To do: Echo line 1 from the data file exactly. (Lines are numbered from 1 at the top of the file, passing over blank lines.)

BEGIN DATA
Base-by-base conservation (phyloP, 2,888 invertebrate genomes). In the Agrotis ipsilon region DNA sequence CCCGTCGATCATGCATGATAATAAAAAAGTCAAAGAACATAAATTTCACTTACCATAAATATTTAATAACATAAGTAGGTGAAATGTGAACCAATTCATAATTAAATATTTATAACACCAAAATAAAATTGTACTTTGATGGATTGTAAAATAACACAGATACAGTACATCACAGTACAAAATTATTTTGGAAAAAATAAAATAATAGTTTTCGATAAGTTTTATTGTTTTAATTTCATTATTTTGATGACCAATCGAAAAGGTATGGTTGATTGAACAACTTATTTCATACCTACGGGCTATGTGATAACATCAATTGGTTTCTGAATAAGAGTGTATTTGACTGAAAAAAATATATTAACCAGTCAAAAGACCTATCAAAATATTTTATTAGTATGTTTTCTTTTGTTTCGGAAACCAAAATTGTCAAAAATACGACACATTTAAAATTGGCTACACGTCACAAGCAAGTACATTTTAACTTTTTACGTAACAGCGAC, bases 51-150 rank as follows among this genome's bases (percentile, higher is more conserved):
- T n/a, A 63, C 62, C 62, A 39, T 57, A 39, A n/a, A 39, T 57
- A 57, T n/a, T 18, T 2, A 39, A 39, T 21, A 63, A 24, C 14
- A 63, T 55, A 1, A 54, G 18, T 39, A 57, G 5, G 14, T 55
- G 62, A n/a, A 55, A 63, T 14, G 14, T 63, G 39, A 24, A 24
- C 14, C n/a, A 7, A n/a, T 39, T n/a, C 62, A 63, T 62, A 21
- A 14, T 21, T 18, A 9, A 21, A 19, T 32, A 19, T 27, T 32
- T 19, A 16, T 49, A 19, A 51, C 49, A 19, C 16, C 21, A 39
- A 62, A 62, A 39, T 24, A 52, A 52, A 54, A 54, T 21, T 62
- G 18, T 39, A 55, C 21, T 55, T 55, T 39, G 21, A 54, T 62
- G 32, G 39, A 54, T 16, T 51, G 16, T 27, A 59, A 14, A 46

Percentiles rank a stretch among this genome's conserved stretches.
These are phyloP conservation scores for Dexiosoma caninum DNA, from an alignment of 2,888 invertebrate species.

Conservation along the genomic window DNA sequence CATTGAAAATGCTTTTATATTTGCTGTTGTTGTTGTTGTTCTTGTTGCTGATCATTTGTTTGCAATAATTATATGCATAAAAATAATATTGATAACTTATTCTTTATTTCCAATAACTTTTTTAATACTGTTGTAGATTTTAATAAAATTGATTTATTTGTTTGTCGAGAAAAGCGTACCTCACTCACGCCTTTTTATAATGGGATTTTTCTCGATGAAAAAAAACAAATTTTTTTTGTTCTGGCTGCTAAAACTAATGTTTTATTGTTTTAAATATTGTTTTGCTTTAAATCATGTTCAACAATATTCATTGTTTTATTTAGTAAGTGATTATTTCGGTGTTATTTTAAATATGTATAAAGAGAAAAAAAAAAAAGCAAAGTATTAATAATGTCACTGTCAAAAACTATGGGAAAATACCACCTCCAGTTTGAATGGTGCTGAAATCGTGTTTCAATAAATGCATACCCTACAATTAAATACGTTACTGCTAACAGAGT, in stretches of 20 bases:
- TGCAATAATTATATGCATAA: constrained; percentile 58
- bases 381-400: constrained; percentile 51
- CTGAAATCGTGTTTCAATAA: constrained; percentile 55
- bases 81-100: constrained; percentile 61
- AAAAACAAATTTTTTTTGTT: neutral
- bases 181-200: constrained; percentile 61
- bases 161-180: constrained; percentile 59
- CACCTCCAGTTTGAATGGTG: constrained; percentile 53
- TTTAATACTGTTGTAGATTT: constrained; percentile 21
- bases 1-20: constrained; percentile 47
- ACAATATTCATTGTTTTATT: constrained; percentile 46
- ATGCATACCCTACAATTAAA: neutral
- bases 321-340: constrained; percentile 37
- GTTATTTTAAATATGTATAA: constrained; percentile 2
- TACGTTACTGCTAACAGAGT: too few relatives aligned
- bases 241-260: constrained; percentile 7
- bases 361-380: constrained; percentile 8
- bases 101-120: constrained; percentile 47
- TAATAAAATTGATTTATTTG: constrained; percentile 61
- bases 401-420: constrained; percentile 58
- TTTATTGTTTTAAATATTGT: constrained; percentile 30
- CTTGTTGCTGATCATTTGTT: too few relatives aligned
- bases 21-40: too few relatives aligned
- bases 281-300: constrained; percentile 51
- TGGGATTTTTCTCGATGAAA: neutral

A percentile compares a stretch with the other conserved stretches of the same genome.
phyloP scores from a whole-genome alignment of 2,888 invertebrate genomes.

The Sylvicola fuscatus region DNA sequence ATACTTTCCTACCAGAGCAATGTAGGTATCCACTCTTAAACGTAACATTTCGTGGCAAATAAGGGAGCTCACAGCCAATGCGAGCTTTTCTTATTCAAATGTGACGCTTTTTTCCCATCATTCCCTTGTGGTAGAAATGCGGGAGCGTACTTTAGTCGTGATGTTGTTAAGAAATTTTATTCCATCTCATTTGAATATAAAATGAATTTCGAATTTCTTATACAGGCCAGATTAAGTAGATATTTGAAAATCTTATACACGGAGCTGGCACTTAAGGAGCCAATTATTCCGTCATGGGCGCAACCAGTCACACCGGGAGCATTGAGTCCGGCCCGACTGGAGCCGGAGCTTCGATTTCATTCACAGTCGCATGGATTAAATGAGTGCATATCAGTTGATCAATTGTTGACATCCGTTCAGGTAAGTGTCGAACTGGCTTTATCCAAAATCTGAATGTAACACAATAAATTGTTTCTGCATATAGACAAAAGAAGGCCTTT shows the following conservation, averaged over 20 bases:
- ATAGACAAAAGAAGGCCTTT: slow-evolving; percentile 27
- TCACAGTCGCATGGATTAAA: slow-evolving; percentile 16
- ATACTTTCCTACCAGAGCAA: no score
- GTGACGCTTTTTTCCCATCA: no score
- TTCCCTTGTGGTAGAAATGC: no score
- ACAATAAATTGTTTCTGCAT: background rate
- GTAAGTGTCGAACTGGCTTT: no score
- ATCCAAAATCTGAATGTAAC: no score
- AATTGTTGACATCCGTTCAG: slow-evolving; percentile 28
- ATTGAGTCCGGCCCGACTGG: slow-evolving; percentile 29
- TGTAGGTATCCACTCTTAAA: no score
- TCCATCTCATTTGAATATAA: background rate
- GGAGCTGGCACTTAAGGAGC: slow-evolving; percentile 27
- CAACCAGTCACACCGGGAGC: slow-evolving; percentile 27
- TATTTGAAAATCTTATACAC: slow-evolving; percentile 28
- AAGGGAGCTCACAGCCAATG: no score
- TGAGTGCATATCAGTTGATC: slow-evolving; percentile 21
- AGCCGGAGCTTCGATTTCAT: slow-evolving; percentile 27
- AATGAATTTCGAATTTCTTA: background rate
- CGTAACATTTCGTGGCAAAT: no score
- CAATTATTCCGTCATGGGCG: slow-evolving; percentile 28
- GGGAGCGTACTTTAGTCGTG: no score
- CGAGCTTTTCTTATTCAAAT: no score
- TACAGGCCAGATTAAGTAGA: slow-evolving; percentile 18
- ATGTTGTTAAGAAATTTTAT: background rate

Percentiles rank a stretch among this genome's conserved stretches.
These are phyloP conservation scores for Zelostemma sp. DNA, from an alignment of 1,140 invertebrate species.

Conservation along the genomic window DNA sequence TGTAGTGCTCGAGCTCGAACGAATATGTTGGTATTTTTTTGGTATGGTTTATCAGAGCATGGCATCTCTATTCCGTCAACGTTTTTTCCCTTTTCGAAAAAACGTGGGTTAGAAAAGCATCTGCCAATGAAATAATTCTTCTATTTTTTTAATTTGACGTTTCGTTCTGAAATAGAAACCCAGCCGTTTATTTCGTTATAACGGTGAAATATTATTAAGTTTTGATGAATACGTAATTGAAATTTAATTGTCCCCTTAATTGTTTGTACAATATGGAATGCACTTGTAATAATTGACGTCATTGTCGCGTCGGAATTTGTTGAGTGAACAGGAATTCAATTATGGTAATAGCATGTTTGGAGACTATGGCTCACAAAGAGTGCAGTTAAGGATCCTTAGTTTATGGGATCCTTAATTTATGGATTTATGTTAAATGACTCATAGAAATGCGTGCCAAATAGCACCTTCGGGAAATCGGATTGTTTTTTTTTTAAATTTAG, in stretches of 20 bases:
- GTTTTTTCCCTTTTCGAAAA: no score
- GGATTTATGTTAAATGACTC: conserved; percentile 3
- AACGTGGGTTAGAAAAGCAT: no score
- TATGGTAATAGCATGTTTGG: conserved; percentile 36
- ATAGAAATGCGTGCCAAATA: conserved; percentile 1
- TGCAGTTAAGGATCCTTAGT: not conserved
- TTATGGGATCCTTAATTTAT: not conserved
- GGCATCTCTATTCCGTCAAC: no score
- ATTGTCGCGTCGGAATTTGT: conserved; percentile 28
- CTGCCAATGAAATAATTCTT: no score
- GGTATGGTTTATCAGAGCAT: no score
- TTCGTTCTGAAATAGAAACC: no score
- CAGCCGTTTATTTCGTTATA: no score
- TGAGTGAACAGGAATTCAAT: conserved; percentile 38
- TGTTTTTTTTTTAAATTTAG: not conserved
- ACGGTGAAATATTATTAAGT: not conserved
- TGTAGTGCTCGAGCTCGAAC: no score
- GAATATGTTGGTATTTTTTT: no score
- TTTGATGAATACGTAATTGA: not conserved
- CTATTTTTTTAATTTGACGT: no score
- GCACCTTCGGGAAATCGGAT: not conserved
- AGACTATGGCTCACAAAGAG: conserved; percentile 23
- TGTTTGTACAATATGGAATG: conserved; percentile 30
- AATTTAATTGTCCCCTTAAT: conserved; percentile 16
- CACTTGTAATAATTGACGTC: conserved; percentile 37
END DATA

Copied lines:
Base-by-base conservation (phyloP, 2,888 invertebrate genomes). In the Agrotis ipsilon region DNA sequence CCCGTCGATCATGCATGATAATAAAAAAGTCAAAGAACATAAATTTCACTTACCATAAATATTTAATAACATAAGTAGGTGAAATGTGAACCAATTCATAATTAAATATTTATAACACCAAAATAAAATTGTACTTTGATGGATTGTAAAATAACACAGATACAGTACATCACAGTACAAAATTATTTTGGAAAAAATAAAATAATAGTTTTCGATAAGTTTTATTGTTTTAATTTCATTATTTTGATGACCAATCGAAAAGGTATGGTTGATTGAACAACTTATTTCATACCTACGGGCTATGTGATAACATCAATTGGTTTCTGAATAAGAGTGTATTTGACTGAAAAAAATATATTAACCAGTCAAAAGACCTATCAAAATATTTTATTAGTATGTTTTCTTTTGTTTCGGAAACCAAAATTGTCAAAAATACGACACATTTAAAATTGGCTACACGTCACAAGCAAGTACATTTTAACTTTTTACGTAACAGCGAC, bases 51-150 rank as follows among this genome's bases (percentile, higher is more conserved):